Executive Remuneration: Consultation on Restoring trust in audit and corporate governance


Overview of the Consultation

The Consultation follows the high-profile failure of a number of companies, including Carillion and BHS. While its primary focus is on the audit profession and plans to break up the dominance of the Big Four audit firms, the Chief Executive of Accountants at the ACAEW, Michael Izza, has said that the Consultation is “as much about corporate governance reform as it is of the audit profession”.[1]

The Consultation’s key proposals include:

  1. New reporting and attestation requirements covering internal controls, dividends and capital maintenance decisions and resilience planning, designed to sharpen directors’ accountability within the largest companies;
  2. Creation of a new, stand-alone audit profession, overseen by a new regulator and underpinned by a common purpose and principles, with a reach across all forms of corporate reporting. This is alongside new regulatory measures to increase competition and reduce the potential for conflicts of interest, by providing new opportunities for challenger audit firms and new requirements for audit firms to separate their audit and non-audit practices;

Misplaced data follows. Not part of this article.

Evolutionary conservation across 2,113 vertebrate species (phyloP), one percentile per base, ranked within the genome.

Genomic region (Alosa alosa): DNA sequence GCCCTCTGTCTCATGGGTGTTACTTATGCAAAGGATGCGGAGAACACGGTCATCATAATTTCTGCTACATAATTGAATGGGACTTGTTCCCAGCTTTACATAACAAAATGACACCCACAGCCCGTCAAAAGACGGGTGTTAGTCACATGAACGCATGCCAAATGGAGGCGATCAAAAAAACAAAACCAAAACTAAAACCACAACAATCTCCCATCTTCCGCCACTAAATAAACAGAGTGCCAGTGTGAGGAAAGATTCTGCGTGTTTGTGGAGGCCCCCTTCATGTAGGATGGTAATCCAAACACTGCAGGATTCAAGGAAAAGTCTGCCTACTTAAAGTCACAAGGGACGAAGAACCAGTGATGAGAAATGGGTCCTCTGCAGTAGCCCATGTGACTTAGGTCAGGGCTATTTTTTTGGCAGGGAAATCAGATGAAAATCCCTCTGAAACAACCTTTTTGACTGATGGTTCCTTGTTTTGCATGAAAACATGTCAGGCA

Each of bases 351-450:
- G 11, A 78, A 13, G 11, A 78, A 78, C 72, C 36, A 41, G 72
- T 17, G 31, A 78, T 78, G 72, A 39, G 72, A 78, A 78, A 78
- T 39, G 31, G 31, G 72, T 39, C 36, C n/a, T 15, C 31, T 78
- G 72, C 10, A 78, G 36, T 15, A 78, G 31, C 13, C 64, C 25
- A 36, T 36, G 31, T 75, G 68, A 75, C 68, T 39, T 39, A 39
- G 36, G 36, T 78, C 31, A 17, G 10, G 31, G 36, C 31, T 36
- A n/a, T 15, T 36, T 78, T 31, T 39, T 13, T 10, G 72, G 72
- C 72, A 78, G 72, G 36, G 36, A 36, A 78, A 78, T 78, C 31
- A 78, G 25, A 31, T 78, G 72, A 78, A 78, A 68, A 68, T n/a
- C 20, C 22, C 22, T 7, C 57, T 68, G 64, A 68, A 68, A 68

3. Companies to be required to set out their approach to audit through publication of an Audit and Assurance Policy on which there would be an advisory shareholder vote, with shareholders also able to propose to the Audit Committee areas of emphasis to be considered within the auditor’s annual audit plan; and
  4. New statutory objectives and functions for the new audit regulator, including a new statutory levy to replace the existing voluntary levy, competition and reporting powers to enforce the corporate reporting duties of directors, and responsibility for deciding which individuals and firms should be approved to audit Public Interest Entities (“PIEs”).

Impact of the Consultation on Executive Remuneration

Strengthening clawback and malus provisions in directors’ remuneration arrangements

The Consultation proposes enhanced powers for Remuneration Committees, as well as administrators or liquidators, to recover remuneration already paid to directors (clawback) or to withhold pending awards (malus). Currently, there are no mandatory clawback provisions for UK companies, except for firms regulated by the Financial Conduct Authority (“FCA”) or Prudential Regulation Authority. The UK Corporate Governance Code does however recommend that directors’ remuneration policies include clawback and malus provisions and specify when such tools should be used.